NASA unveils latest Pluto flyby images from New Horizons probe
NASA unveils the much awaited images of Pluto taken by the New Horizons spacecraft during the July 14 historic flyby of the dwarf planet.
Washington: NASA unveils the much awaited images of Pluto taken by the New Horizons spacecraft during the July 14 historic flyby of the dwarf planet.
One of the most stunning images of the icy world is the one captured while speeding away from it just seven hours after the spacecraft's July 14 closest approach.
The New Horizons spacecraft looked back and captured a spectacular view of Pluto’s atmosphere, backlit by the sun. The image reveals layers of haze that are several times higher than what the scientists had predicted.
Click here to view the amazing images of the icy world:
— NASA (@NASA) July 24, 2015
NASA's New Horizons spacecraft made its close flyby of Pluto on July 14, when the probe came within 7,800 miles of the icy planet's surface. The spacecraft became the first-ever space mission to explore the icy planet.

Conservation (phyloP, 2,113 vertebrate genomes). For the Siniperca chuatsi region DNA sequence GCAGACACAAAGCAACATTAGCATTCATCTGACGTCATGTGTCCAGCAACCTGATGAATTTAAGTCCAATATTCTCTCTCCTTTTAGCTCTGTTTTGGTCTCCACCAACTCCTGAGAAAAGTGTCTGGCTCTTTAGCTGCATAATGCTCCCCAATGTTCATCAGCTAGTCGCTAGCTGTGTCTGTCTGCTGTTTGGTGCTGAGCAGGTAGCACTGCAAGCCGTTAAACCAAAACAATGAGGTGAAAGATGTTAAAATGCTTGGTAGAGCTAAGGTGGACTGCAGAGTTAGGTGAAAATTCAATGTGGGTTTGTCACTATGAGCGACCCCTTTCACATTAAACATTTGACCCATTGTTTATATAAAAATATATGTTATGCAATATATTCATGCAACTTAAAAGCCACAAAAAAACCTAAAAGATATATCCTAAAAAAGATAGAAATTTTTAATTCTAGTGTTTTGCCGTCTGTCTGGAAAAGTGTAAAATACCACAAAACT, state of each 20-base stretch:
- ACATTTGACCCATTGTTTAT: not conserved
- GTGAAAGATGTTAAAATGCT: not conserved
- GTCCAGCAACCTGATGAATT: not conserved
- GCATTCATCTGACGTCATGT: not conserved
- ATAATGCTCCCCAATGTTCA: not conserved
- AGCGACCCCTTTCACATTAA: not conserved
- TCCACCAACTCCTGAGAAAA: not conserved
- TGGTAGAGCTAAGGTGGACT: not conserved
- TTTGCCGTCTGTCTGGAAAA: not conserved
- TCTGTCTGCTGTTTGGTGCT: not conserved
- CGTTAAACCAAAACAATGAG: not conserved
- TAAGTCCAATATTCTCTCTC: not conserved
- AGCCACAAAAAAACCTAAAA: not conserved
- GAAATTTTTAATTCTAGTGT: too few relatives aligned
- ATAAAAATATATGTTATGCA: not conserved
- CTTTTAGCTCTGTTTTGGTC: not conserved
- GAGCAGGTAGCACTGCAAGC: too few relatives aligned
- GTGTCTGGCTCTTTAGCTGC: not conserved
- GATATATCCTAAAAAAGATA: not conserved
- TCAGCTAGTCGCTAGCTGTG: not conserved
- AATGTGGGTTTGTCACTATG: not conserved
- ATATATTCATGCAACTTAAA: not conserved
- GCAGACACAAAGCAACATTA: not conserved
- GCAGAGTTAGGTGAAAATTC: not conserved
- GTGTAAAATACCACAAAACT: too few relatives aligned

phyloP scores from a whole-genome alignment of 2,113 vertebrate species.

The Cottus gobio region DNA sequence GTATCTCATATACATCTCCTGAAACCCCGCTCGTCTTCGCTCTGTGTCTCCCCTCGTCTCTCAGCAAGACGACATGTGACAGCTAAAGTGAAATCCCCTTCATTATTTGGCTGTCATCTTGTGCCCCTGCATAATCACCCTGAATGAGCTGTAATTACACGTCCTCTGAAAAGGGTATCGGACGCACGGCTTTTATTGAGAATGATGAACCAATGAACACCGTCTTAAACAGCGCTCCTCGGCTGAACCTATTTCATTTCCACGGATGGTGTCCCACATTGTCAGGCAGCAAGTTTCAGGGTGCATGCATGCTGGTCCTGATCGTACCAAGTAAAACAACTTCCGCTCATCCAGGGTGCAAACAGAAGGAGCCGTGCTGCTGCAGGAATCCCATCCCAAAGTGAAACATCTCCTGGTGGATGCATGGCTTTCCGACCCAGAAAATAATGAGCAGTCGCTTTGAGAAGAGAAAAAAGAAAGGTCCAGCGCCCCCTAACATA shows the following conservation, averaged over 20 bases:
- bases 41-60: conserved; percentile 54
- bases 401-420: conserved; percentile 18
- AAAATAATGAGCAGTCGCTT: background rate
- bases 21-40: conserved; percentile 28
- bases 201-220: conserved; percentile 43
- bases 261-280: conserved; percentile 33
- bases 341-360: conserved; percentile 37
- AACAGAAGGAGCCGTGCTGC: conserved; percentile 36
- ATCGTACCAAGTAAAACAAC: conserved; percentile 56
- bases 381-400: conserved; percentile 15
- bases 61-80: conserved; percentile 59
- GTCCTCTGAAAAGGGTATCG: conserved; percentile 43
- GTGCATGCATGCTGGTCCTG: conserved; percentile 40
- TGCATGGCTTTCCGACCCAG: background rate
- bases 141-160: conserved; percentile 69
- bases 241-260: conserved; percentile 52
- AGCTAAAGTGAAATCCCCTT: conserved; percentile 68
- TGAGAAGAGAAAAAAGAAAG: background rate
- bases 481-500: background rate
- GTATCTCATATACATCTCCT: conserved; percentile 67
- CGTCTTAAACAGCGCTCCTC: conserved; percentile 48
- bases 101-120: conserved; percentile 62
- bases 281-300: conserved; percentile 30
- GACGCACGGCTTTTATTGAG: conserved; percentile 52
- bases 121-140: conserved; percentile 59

Post-flyby, New Horizons has revealed some astonishing images of the planet including its largest moon Charon and a range of ice mountains on it.
The American space agency also organised a press briefing today at 2 p.m. EDT (11:30 p.m. IST) on the latest science updates.
Participants in the briefing include - Jim Green, director of Planetary Science at NASA Headquarters; Alan Stern, New Horizons principal investigator at Southwest Research Institute (SwRI) in Boulder, Colorado; Michael Summers, New Horizons co-investigator at George Mason University in Fairfax, Virginia; William McKinnon, New Horizons co-investigator at Washington University in St. Louis and Cathy Olkin, New Horizons deputy project scientist at SwRI.